Kamal Patel: Yeah, so most of the most important myths are blank is bad. Carbs are bad, fat is bad, meat is bad, you know, I’d say those are the three main ones. Addressing them in order, carbs are obviously not bad. It’s almost painfully obvious, because observationally, some of the longest lived cultures in the world eat a lot of carbs. Our bodies do not run badly on carbs. There’s no inherent reason why you would develop blood-sugar disregulation and diabetes from eating carbs. Diabetes can be a conglomeration of different things, such as eating an unhealthy diet that includes a lot of carbs, but carbs are not evil.

Similarly, fat is not evil. There’s pros and cons of each. The body develops adipose tissue in order to efficiently store extra calories. If we couldn’t efficiently store extra calories, then we would die. There would be too much tri-glyceride in our blood. Our pancreas would end up getting overwhelmed. It’s good to be able to dispose of calories and adipose tissue. If you don’t, you end up with things like diabetes and disregulation of hormones. The excess calories can be from fat or from sugar. Fat is very easy to over consume, as is processed sugar.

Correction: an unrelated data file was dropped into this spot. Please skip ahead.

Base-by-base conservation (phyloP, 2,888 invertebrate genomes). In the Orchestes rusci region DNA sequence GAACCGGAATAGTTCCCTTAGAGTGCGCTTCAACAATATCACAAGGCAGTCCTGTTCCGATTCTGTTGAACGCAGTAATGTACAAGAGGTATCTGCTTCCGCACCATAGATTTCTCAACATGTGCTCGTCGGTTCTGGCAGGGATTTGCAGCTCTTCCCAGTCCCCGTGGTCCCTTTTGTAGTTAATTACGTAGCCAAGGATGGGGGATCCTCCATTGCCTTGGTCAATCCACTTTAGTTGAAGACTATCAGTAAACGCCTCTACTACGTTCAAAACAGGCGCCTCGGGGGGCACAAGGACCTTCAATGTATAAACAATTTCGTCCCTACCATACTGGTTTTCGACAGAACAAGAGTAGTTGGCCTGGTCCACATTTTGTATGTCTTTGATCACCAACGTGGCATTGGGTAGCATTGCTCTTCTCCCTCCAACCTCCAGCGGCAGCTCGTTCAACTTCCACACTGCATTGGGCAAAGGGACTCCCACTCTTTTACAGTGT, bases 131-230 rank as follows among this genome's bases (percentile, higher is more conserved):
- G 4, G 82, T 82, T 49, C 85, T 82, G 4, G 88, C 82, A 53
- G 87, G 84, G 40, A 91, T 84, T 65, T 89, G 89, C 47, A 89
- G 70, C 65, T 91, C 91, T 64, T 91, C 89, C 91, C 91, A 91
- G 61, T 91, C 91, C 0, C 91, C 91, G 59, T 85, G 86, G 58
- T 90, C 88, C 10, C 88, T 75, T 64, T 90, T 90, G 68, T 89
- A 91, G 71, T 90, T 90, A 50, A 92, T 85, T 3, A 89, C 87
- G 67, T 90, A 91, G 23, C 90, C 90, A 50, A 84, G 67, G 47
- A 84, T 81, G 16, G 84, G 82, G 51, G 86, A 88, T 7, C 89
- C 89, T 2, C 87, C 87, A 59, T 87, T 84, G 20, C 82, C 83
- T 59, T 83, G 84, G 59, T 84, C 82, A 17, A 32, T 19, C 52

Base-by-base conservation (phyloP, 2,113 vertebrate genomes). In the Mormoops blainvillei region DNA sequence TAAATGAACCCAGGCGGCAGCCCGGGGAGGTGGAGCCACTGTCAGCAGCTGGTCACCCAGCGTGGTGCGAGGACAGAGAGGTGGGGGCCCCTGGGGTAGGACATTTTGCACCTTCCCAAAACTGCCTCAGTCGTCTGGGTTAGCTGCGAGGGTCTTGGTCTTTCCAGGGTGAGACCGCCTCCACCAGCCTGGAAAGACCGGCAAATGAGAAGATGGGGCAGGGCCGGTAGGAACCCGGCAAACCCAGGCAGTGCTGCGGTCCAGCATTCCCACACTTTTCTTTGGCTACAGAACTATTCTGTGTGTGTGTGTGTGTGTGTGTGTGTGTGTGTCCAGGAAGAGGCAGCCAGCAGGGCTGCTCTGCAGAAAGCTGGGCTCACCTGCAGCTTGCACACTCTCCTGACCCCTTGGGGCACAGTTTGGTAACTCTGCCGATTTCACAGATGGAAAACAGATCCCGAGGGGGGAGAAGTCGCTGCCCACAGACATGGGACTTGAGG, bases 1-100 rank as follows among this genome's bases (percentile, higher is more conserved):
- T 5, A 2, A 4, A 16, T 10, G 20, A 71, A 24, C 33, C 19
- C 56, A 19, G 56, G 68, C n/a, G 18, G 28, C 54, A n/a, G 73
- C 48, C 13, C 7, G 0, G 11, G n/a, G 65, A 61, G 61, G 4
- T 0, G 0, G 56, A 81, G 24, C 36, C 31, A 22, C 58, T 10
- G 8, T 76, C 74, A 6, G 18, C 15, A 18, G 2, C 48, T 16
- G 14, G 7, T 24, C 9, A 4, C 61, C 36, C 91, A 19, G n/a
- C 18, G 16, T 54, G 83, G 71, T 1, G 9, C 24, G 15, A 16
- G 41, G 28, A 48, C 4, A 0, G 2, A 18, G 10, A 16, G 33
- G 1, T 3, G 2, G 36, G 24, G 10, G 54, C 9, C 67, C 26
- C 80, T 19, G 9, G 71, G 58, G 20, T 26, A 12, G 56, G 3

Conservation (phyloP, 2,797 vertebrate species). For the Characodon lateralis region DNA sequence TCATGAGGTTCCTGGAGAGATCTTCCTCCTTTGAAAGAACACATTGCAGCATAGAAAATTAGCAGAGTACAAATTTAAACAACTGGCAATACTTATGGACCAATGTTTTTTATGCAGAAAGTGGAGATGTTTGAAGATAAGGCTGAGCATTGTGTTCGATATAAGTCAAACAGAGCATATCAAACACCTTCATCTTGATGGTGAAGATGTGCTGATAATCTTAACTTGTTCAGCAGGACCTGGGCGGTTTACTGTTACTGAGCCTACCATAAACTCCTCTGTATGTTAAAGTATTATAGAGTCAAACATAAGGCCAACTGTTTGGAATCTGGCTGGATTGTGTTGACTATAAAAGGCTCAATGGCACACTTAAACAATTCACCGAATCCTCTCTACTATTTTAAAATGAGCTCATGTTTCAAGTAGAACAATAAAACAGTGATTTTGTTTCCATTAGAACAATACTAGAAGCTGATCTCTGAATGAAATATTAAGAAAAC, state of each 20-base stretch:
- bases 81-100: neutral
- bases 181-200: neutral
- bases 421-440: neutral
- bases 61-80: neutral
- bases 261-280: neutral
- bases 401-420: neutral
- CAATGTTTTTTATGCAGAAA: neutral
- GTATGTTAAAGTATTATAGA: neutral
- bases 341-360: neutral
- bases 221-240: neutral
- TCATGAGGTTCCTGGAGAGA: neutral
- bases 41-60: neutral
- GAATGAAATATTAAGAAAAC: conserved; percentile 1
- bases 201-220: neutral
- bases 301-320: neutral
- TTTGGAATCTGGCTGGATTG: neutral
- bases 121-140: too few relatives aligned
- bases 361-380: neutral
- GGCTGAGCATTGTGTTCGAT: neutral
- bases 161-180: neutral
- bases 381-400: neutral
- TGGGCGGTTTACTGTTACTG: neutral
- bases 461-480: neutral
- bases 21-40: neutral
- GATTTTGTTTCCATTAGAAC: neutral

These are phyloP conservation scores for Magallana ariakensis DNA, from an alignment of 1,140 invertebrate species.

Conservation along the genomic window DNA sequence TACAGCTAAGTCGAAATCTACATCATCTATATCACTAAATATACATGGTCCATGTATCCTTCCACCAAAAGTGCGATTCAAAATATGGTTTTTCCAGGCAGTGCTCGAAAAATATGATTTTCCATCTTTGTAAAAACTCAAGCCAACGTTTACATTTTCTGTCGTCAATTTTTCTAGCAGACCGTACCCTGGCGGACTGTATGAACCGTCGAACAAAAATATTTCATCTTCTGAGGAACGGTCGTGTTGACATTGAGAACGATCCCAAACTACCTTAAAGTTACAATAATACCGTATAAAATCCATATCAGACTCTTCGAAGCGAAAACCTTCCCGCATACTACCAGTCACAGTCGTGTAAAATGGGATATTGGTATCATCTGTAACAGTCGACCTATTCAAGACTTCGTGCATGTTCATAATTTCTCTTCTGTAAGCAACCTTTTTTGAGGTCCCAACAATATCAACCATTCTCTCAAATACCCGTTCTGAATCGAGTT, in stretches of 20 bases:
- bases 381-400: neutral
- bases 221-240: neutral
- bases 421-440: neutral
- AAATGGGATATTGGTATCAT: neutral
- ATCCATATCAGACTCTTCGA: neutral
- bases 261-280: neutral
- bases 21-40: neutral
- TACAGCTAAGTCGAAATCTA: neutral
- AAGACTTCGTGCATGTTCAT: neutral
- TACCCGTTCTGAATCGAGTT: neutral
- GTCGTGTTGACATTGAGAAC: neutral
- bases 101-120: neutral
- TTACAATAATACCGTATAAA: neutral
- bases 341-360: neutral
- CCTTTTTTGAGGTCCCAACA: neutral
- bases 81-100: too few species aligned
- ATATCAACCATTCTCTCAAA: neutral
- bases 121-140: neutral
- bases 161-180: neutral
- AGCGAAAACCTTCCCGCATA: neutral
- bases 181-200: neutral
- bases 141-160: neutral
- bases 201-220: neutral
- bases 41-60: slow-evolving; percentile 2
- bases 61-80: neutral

Things that contain carbs that are not processed are not easy to overeat. You can’t actually eat that much fruit if it’s not processed, for example. If you tried to eat like 10 bananas, or 15 apples or something, you have to really slog your way through that. Those contain all carbs no fat. It’s really the water and the fiber that provides some satiety. Similarly, fat is not bad, which I’m sure 99.9% of your podcast audience knows, but fat is also not inherently good. Isolated fat does usually not contain many nutrients. It’s easy to over consume fat.

I worked for a bit at an obesity clinic in Boston. When working with patients, this isn’t like random internet reading and seeing what works for you, when working with large swathes of patients, there’s a lot of people who are overweight or obese who have certain foods that they can’t get enough of, and they like binge-eat at night. Peanut butter, chocolate, things with a lot of fat contain a lot of calories and a small amount of matter. Then, there’s other things like it’s possible if you eat a junk food diet that also contains a lot of fat, then there could be some issues for your gut. That doesn’t mean that sugar is clear to that either, but there’s just pros and cons of both.